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“Education has been the ticket for me”: C. Tycho Howle ’71, M ’73

Profile-TychoHowleThis past spring, C. Tycho Howle stepped up to the microphone and told a room full of Clemson faithful, “I’m glad to be home.”

The stage at his alma mater was a long way from his humble beginnings in a small South Carolina town, but Howle never forgot how important education has been in his success.

With two degrees from Clemson and one from Harvard, Howle became a pioneer in the e-business world and an Atlanta philanthropist. A company he founded in 1983, Harbinger Computer Services, grew to more than 40,000 active customers, 1,000 employees spread across eight countries and annual revenues exceeding $155 million.

“All along the way, a quality education has been the ticket for me to be able to move on to the next stage of life,” Howle said in an interview. “I think most people know how important education can be to a successful career, but I take every chance I can to reinforce that notion with the young people I encounter.”

Now retired and living in Naples, Florida, Howle returned to Clemson to help recognize Eileen Kraemer as the C. Tycho Howle Director of the School of Computing. Her directorship was the second endowed chair his family has supported.

Howle began life in Lancaster, a small city about 40 miles south of Charlotte. The son of a mechanic and seamstress, he was the youngest of eight brothers and sisters. He played football and ran track and did well on his SATs. He needed to pick a state-supported school and, as a Tigers fan, preferred Clemson.

He graduated with honors in physics and went on to get a master’s degree in systems engineering. After a few years at the consulting firm Booz Allen Hamilton, Howle went to Harvard Business School for a master of business administration.

“When someone is given a lot, it seems to me that you’re also responsible for giving back,” he said. “It seems the more generous we have been, the more good fortune we’ve had in our life. Some might think that a cliché, but in our case it’s true.

“When I think about the people and organizations that have played a major role in my life, Clemson is in the top tier. It prepared me not only with a great education, but also with a good set of values and lasting friendships.”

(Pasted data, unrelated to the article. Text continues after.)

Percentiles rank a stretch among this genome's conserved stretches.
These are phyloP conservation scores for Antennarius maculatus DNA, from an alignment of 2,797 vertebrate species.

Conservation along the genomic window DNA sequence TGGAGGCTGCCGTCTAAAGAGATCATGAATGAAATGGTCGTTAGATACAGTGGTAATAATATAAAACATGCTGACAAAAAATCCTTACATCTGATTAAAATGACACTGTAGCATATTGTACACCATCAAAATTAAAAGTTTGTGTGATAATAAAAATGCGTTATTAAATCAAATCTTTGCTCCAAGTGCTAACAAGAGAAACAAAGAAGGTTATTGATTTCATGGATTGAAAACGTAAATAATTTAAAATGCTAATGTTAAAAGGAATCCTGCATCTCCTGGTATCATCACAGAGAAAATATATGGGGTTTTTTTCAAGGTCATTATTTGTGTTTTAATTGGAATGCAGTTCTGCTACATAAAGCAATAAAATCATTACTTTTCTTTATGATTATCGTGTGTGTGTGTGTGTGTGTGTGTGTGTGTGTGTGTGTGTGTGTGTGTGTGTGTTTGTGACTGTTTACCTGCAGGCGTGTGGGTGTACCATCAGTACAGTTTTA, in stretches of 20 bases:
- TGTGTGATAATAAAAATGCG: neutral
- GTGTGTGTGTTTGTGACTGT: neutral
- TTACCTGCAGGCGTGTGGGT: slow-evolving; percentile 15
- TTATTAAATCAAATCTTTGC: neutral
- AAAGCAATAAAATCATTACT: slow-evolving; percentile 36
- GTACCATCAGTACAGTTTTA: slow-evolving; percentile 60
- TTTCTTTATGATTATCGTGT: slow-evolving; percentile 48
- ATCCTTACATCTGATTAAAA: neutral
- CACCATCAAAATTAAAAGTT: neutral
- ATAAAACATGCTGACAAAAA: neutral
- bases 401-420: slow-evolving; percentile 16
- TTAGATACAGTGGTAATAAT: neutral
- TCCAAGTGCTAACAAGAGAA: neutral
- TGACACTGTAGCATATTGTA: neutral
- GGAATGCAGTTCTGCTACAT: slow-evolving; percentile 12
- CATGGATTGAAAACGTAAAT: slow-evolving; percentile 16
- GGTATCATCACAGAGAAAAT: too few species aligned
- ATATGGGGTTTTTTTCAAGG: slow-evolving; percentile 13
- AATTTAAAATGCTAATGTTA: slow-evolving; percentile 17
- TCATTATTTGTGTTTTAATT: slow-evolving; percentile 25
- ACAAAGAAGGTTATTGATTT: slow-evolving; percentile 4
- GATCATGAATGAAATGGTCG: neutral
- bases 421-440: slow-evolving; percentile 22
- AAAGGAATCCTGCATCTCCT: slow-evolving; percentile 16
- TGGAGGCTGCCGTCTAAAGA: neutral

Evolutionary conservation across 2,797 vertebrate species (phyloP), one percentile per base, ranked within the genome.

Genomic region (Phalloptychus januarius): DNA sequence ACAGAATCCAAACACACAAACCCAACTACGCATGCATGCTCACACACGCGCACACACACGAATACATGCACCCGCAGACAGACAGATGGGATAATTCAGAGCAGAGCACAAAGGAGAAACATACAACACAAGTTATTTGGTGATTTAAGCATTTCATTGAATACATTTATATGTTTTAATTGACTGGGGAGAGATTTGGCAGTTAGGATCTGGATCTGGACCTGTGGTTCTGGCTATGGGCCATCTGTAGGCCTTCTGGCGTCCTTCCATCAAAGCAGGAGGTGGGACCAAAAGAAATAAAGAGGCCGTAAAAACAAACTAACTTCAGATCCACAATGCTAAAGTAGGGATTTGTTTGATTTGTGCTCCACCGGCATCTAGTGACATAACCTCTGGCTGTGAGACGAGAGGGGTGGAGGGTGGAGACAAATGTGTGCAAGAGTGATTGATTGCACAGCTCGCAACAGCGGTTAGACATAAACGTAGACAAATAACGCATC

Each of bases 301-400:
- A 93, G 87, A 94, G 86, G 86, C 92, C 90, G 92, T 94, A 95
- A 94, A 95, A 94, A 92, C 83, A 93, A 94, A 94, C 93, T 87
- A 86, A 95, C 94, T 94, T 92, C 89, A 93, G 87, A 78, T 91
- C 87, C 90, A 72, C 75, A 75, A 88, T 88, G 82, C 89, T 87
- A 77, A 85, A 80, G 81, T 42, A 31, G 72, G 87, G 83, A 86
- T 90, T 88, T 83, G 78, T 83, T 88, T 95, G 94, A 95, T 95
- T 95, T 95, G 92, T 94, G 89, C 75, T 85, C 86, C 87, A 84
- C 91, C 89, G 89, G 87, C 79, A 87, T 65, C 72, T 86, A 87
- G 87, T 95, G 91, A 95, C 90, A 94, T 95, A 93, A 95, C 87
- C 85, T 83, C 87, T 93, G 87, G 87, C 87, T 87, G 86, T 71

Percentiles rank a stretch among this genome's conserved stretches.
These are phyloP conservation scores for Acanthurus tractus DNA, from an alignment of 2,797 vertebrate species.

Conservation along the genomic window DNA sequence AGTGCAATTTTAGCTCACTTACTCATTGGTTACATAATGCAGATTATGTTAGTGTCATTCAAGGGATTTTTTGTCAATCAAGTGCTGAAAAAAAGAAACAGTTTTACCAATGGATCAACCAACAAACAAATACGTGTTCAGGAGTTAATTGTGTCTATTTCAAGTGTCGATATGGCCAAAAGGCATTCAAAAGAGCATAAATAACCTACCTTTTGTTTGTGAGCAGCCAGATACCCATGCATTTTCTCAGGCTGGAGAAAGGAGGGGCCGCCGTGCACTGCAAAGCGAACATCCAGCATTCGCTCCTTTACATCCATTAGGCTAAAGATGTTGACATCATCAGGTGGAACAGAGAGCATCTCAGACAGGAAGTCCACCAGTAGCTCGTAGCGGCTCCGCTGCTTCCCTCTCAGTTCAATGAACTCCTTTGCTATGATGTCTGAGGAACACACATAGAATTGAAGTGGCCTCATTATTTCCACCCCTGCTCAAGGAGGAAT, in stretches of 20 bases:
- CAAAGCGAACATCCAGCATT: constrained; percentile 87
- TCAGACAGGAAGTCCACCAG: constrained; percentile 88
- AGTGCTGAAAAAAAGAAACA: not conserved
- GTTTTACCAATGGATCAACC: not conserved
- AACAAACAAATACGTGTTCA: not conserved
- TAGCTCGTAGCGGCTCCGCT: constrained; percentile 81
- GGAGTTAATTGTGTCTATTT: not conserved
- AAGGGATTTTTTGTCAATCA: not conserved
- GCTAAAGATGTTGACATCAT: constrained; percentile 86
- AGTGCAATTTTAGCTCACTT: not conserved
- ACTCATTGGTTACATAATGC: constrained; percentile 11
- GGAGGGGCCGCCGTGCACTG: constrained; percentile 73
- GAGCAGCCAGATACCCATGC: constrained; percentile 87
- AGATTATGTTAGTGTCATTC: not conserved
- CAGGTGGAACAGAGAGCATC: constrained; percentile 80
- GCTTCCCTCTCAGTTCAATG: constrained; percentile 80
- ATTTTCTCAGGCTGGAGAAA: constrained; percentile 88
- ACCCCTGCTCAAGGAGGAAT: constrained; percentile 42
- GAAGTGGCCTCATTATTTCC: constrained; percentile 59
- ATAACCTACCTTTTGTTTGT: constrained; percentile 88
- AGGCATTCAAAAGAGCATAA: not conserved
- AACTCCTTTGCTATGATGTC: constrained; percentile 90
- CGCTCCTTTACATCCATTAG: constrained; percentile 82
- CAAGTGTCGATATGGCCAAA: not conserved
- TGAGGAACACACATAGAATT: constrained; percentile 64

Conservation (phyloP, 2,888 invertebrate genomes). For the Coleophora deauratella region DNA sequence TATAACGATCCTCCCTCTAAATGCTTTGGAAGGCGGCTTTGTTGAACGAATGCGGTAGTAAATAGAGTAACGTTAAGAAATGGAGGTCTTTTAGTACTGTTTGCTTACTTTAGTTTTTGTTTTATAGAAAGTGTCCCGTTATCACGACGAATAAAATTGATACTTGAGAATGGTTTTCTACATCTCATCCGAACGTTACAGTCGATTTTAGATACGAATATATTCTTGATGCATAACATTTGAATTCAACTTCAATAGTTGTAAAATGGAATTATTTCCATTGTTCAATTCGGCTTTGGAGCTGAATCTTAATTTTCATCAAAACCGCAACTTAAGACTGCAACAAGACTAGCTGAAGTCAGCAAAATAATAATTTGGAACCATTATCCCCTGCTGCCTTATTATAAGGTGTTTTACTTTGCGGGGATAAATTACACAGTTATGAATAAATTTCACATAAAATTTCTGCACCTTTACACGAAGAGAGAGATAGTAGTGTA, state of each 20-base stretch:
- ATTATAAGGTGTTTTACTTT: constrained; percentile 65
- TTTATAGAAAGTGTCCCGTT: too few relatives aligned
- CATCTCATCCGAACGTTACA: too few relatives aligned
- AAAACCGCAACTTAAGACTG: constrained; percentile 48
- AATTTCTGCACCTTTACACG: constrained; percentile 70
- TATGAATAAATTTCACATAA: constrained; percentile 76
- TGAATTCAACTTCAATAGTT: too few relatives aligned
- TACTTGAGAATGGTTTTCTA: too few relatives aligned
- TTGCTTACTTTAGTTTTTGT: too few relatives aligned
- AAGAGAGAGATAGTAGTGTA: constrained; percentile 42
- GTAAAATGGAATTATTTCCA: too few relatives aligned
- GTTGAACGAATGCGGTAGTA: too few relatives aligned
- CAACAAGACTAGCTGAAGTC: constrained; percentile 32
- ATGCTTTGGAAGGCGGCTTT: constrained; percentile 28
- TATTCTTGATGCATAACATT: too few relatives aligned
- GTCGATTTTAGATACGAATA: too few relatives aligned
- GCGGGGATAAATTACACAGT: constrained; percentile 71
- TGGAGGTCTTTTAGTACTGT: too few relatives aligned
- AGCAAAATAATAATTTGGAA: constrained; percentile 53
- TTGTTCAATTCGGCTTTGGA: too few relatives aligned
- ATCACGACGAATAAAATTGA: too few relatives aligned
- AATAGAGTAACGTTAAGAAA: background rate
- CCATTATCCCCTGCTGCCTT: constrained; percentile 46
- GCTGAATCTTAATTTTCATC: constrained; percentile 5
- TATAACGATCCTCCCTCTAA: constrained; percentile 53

Fort Hill Clemson Club builds endowment for Upstate students

The Fort Hill Clemson Club presents a check to Associate Vice President of Advancement Brian O'Rourke. From left: Brian O'Rourke, Larry Sloan, Flecther Anderson, Jim Douglas, Gregg Cooley.

The Fort Hill Clemson Club presents a check to Associate Vice President of Advancement Brian O’Rourke. From left: Brian O’Rourke, Larry Sloan, Flecther Anderson, Jim Douglas, Gregg Cooley.

Every year, the Fort Hill Clemson Club, with about 100 members, puts on a major event, the annual Recruiting Wrap Up, held just as football recruiting ends. They sell tickets, find sponsors, get the coaches and players on the program, and serve lots of barbecue.

It’s hard work but also enables the club to raise a substantial amount of money. When the decision for how to invest that money had to be made, the club took its cues from none other than Clemson’s founder and namesake. They decided to establish an endowment to provide scholarships for students from Pickens and Oconee counties.

“Thomas Green Clemson could have done a lot of things with his wealth that could have made a great immediate impact — maybe a bigger splash that would have given him more recognition,”
said club president Fletcher Anderson. “But he planned it in a way that would make an impact for the long run, and that influenced our thinking.”

Recently, on behalf of the club, Anderson presented a $50,000 check to Clemson for the scholarship endowment. The club funds annual scholarships as well.

“As I see it,” says Anderson, “the club will just continue to work to raise our endowment until our annual scholarships have all been replaced with endowed scholarships. Within 20 years, we may have a million dollar-plus endowment.”

The endowment is part of the Will to Lead for Clemson capital campaign.

For more information about how your club or organization can set up an endowment, contact Bubba Britton at bubba@clemson.edu.

Magnolia Clemson Club supports Call Me MISTER

MagnoliaClubThe Magnolia Clemson Club has partnered with the Call Me MISTER® program at Jackson State University, supporting the program and serving as ambassadors for Clemson.